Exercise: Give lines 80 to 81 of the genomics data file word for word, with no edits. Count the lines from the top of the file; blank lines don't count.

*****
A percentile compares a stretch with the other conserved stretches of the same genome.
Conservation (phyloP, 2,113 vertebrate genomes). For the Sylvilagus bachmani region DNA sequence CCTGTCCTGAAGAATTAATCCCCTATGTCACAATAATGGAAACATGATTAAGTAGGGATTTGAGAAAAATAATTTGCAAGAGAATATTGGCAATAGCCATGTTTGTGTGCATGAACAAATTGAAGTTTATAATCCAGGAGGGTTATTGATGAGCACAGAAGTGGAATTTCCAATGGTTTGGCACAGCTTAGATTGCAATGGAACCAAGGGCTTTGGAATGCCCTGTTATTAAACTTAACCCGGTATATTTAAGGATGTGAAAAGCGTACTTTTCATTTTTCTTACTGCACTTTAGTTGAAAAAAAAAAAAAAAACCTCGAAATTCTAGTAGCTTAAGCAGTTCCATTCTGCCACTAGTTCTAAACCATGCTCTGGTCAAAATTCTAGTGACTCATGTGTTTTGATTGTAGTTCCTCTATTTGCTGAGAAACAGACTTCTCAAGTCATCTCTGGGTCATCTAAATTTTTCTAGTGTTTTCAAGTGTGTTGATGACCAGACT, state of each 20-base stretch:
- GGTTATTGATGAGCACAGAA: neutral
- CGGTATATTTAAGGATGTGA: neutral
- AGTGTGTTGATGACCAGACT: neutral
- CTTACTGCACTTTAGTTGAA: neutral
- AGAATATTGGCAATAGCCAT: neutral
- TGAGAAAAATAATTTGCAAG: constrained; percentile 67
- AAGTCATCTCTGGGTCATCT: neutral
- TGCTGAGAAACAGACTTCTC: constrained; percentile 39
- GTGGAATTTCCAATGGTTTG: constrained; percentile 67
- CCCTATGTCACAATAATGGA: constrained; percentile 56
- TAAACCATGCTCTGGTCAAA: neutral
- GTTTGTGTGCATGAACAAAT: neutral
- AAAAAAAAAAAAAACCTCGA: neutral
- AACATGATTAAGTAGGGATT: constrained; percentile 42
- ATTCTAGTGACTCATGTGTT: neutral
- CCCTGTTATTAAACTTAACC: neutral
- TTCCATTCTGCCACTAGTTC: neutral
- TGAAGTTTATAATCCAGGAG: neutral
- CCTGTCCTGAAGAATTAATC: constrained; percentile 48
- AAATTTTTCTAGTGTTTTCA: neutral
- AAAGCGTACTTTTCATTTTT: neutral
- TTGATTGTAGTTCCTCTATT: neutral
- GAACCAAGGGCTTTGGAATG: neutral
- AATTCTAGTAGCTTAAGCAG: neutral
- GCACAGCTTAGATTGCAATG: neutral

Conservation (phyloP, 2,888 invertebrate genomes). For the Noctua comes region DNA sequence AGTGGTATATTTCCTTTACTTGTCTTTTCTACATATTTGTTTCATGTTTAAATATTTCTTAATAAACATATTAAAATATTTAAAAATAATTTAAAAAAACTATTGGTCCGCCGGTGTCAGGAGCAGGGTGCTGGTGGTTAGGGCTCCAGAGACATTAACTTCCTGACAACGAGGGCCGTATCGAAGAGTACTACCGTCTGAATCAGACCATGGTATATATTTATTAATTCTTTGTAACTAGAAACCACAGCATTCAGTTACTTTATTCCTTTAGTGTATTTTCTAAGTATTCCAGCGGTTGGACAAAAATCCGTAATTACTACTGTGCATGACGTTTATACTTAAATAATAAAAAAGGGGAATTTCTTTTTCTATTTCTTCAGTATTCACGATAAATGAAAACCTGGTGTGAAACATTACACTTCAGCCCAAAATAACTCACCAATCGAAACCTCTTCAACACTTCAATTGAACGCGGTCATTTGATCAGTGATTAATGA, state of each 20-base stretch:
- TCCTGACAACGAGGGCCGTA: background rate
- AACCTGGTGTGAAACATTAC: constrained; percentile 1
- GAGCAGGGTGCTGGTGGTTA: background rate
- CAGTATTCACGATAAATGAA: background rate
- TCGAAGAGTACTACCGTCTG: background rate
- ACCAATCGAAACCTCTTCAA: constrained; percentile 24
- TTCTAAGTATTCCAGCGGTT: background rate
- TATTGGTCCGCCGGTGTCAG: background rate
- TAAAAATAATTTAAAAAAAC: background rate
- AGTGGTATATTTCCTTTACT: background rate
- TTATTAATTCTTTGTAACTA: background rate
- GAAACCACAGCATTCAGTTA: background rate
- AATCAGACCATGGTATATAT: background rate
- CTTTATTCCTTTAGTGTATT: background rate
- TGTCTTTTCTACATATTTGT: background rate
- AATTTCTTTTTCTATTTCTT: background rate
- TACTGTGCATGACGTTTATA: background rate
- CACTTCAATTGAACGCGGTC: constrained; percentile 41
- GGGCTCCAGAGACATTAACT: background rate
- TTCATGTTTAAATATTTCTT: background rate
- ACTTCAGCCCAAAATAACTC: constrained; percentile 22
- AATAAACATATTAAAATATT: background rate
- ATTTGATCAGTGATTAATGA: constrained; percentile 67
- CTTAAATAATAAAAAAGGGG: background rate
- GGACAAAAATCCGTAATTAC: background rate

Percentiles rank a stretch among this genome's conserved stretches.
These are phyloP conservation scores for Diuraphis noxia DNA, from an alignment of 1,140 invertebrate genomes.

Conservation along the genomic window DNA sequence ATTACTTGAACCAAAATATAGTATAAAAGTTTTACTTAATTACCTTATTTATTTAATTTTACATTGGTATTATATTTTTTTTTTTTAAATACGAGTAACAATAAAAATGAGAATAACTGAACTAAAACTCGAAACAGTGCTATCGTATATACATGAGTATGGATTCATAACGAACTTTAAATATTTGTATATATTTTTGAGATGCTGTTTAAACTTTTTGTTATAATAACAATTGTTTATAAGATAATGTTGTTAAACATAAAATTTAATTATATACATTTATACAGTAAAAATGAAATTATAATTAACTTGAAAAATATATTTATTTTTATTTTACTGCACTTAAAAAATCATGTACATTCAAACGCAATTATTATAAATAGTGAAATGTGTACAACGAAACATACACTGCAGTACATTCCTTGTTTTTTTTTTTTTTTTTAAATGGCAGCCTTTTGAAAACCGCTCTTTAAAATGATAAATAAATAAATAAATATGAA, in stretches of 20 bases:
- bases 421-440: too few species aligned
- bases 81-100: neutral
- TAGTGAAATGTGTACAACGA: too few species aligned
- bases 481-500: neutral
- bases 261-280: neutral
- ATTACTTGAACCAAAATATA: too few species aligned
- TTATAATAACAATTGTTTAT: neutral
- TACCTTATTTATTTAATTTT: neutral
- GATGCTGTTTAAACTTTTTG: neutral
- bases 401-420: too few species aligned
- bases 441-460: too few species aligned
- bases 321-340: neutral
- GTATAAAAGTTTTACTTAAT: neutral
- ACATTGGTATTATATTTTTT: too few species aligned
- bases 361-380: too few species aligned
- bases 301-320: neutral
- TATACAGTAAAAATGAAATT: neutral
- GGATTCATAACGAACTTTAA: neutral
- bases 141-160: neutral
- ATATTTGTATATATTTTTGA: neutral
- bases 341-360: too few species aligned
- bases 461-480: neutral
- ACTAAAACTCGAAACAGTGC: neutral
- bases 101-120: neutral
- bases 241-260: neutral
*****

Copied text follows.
- bases 101-120: neutral
- bases 241-260: neutral